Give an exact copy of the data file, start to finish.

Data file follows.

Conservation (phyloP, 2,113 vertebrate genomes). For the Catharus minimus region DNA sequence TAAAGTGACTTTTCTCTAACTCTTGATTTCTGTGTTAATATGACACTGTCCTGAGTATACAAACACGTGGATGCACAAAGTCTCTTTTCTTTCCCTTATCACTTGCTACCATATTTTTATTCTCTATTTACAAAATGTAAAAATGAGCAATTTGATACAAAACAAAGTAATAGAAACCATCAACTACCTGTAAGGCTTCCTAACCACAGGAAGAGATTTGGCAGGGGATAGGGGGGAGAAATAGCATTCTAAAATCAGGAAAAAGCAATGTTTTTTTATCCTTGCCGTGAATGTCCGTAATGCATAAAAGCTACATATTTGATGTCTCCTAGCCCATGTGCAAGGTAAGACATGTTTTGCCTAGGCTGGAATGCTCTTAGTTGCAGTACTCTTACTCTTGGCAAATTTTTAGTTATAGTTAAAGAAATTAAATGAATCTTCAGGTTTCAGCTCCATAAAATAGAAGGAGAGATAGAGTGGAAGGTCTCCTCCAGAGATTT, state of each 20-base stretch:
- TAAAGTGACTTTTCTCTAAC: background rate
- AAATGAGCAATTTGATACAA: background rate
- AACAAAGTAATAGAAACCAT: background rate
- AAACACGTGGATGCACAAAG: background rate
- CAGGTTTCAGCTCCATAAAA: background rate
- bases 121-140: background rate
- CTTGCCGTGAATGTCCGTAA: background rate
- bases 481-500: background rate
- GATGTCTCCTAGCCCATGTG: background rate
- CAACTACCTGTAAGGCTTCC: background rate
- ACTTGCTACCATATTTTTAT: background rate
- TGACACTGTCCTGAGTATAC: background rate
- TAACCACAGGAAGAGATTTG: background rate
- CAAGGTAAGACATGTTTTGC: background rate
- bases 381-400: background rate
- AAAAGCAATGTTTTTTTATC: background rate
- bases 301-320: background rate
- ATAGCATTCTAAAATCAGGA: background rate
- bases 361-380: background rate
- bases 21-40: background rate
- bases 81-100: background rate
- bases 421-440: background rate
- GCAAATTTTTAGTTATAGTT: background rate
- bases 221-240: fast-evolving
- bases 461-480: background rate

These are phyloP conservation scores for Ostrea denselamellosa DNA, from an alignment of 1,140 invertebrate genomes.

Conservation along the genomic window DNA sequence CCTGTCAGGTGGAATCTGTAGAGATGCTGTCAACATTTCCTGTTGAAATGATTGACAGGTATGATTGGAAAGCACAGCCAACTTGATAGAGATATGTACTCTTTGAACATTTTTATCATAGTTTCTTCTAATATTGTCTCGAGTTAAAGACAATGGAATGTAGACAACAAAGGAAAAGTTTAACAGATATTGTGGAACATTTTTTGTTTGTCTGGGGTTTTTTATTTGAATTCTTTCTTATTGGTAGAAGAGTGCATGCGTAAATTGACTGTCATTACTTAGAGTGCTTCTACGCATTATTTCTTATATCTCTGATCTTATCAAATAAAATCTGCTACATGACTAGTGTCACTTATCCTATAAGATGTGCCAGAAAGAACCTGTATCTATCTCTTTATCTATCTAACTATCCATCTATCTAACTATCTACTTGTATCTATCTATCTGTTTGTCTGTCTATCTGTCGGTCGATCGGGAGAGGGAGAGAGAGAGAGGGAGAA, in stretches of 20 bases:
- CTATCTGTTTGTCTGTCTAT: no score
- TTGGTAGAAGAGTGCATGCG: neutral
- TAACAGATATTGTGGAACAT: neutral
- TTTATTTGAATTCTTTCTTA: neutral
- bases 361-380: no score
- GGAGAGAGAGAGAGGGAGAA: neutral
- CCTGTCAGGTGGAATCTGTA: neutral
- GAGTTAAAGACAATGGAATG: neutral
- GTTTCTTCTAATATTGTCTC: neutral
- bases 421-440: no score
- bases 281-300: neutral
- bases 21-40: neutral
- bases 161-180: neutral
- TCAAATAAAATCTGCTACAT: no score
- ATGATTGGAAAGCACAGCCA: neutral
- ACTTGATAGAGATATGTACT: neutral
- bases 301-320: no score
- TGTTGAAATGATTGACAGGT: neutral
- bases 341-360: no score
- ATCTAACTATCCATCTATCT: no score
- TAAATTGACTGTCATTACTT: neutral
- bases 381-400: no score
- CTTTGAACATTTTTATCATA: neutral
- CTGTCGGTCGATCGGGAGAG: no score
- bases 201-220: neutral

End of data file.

Conservation (phyloP, 2,113 vertebrate genomes). For the Catharus minimus region DNA sequence TAAAGTGACTTTTCTCTAACTCTTGATTTCTGTGTTAATATGACACTGTCCTGAGTATACAAACACGTGGATGCACAAAGTCTCTTTTCTTTCCCTTATCACTTGCTACCATATTTTTATTCTCTATTTACAAAATGTAAAAATGAGCAATTTGATACAAAACAAAGTAATAGAAACCATCAACTACCTGTAAGGCTTCCTAACCACAGGAAGAGATTTGGCAGGGGATAGGGGGGAGAAATAGCATTCTAAAATCAGGAAAAAGCAATGTTTTTTTATCCTTGCCGTGAATGTCCGTAATGCATAAAAGCTACATATTTGATGTCTCCTAGCCCATGTGCAAGGTAAGACATGTTTTGCCTAGGCTGGAATGCTCTTAGTTGCAGTACTCTTACTCTTGGCAAATTTTTAGTTATAGTTAAAGAAATTAAATGAATCTTCAGGTTTCAGCTCCATAAAATAGAAGGAGAGATAGAGTGGAAGGTCTCCTCCAGAGATTT, state of each 20-base stretch:
- TAAAGTGACTTTTCTCTAAC: background rate
- AAATGAGCAATTTGATACAA: background rate
- AACAAAGTAATAGAAACCAT: background rate
- AAACACGTGGATGCACAAAG: background rate
- CAGGTTTCAGCTCCATAAAA: background rate
- bases 121-140: background rate
- CTTGCCGTGAATGTCCGTAA: background rate
- bases 481-500: background rate
- GATGTCTCCTAGCCCATGTG: background rate
- CAACTACCTGTAAGGCTTCC: background rate
- ACTTGCTACCATATTTTTAT: background rate
- TGACACTGTCCTGAGTATAC: background rate
- TAACCACAGGAAGAGATTTG: background rate
- CAAGGTAAGACATGTTTTGC: background rate
- bases 381-400: background rate
- AAAAGCAATGTTTTTTTATC: background rate
- bases 301-320: background rate
- ATAGCATTCTAAAATCAGGA: background rate
- bases 361-380: background rate
- bases 21-40: background rate
- bases 81-100: background rate
- bases 421-440: background rate
- GCAAATTTTTAGTTATAGTT: background rate
- bases 221-240: fast-evolving
- bases 461-480: background rate

These are phyloP conservation scores for Ostrea denselamellosa DNA, from an alignment of 1,140 invertebrate genomes.

Conservation along the genomic window DNA sequence CCTGTCAGGTGGAATCTGTAGAGATGCTGTCAACATTTCCTGTTGAAATGATTGACAGGTATGATTGGAAAGCACAGCCAACTTGATAGAGATATGTACTCTTTGAACATTTTTATCATAGTTTCTTCTAATATTGTCTCGAGTTAAAGACAATGGAATGTAGACAACAAAGGAAAAGTTTAACAGATATTGTGGAACATTTTTTGTTTGTCTGGGGTTTTTTATTTGAATTCTTTCTTATTGGTAGAAGAGTGCATGCGTAAATTGACTGTCATTACTTAGAGTGCTTCTACGCATTATTTCTTATATCTCTGATCTTATCAAATAAAATCTGCTACATGACTAGTGTCACTTATCCTATAAGATGTGCCAGAAAGAACCTGTATCTATCTCTTTATCTATCTAACTATCCATCTATCTAACTATCTACTTGTATCTATCTATCTGTTTGTCTGTCTATCTGTCGGTCGATCGGGAGAGGGAGAGAGAGAGAGGGAGAA, in stretches of 20 bases:
- CTATCTGTTTGTCTGTCTAT: no score
- TTGGTAGAAGAGTGCATGCG: neutral
- TAACAGATATTGTGGAACAT: neutral
- TTTATTTGAATTCTTTCTTA: neutral
- bases 361-380: no score
- GGAGAGAGAGAGAGGGAGAA: neutral
- CCTGTCAGGTGGAATCTGTA: neutral
- GAGTTAAAGACAATGGAATG: neutral
- GTTTCTTCTAATATTGTCTC: neutral
- bases 421-440: no score
- bases 281-300: neutral
- bases 21-40: neutral
- bases 161-180: neutral
- TCAAATAAAATCTGCTACAT: no score
- ATGATTGGAAAGCACAGCCA: neutral
- ACTTGATAGAGATATGTACT: neutral
- bases 301-320: no score
- TGTTGAAATGATTGACAGGT: neutral
- bases 341-360: no score
- ATCTAACTATCCATCTATCT: no score
- TAAATTGACTGTCATTACTT: neutral
- bases 381-400: no score
- CTTTGAACATTTTTATCATA: neutral
- CTGTCGGTCGATCGGGAGAG: no score
- bases 201-220: neutral